Information Warfare: The Cycle Of Death

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March 24, 2016: For ambitious Islamic terrorist groups you thrive or die depending on how much positive (or scary) media attention your activities generate. Both al Qaeda and now ISIL (Islamic State in Iraq and the Levant) have experienced both extremes. While Shia and Sunni states in the Middle East are uneasy allies against ISIL everyone, including the media, is beginning to realize that ISIL has peaked and is now in decline. Despite recent ISIL attacks in Belgium and last November in France, the list of failures and desperate situations is long. The Belgium and France attacks were the result of a massive ISIL effort since early 2015 to carry out an attack in the West. This involved sending hundreds of motivated and trained operatives to Europe and activating support networks there. That has all been compromised now as an enraged Europe does not back off, as ISIL followers were told, but comes on even more ruthlessly against the Islamic terrorist supporters in their midst. The mass media works both ways for those who use this global information tool to terrorize.

The ISIL setbacks are many. In the last year they have lost over 20 percent of the Iraqi and Syrian territory they held at the height of their success in late 2014. Another disappointment is what happened among distant Islamic terror groups that, in 2015, pledged loyalty to ISIL and considered themselves part of the ISIL caliphate. That has clearly not worked out. Afghanistan, Somalia, Libya, Yemen, Nigeria and Philippines all had major Islamic terror groups that declared themselves part of ISIL in 2015 and only in Libya is the local ISIL franchise making any progress and that’s because Libya is in chaos and the main thing motivating the many other Libyan factions to unite is the shared belief in the need to destroy ISIL. That is a common reaction and in Afghanistan, Somalia, Libya, Yemen, Nigeria, the Philippines and several other countries that motivation was well enough organized to do major damage to the most fanatic local Islamic radicals, the sort of men who seek to join and sustain ISIL. Many of the failed ISIL branches were desperate after discovering that an earlier affiliation with al Qaeda did not help much either. ISIL was supposed to be a solution but turned out to be another problem.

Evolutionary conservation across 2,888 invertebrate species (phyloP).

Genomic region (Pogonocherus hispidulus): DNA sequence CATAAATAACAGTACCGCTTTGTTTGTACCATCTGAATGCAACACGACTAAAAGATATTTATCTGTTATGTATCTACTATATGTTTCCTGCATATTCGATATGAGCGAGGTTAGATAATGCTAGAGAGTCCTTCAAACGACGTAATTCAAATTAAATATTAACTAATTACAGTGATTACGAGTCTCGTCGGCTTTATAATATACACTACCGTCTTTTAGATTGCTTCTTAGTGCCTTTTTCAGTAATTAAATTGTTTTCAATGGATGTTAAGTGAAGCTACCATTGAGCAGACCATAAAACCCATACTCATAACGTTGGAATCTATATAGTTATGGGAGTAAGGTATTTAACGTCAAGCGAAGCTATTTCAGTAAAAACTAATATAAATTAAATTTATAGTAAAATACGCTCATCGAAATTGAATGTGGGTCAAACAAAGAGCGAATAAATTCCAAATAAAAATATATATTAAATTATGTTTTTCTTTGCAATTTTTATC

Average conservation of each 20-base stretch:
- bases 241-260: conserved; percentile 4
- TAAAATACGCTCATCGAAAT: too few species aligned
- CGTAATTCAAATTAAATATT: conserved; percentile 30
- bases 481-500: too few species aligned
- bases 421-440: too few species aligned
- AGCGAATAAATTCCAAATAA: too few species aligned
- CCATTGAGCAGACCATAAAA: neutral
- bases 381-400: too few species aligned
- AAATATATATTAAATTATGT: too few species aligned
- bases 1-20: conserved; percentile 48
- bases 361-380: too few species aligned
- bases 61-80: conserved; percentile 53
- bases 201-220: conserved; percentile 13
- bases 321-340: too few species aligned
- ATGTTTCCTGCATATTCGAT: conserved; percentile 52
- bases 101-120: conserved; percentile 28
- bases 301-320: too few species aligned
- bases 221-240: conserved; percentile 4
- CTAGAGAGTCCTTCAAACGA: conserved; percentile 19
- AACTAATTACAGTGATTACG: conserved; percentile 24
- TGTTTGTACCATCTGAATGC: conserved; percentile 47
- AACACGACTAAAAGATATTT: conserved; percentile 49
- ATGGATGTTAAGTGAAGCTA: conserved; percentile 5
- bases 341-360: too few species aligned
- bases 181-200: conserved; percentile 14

The sad truth is that this cycle of rise and decline of Islamic terrorism has been going on for centuries. It is part of an even more ancient (about a thousand years old) cycle of Islamic conservatism periodically becoming popular and powerful enough to stifle technical, political and economic progress in Moslem states. This is something most Moslems prefer to ignore and discourage open discussion about the problem. That is largely because at its peak, anyone openly criticizing this backwardness is often labeled a heretic or blasphemer and killed. That cycle is peaking again (with ISIL) and while there are more Moslems openly discussing the need to break this cycle once and for all the cycle is still alive and well and ready to reload and return. That is even easier now because of much improved and cheaper mass communications.

 

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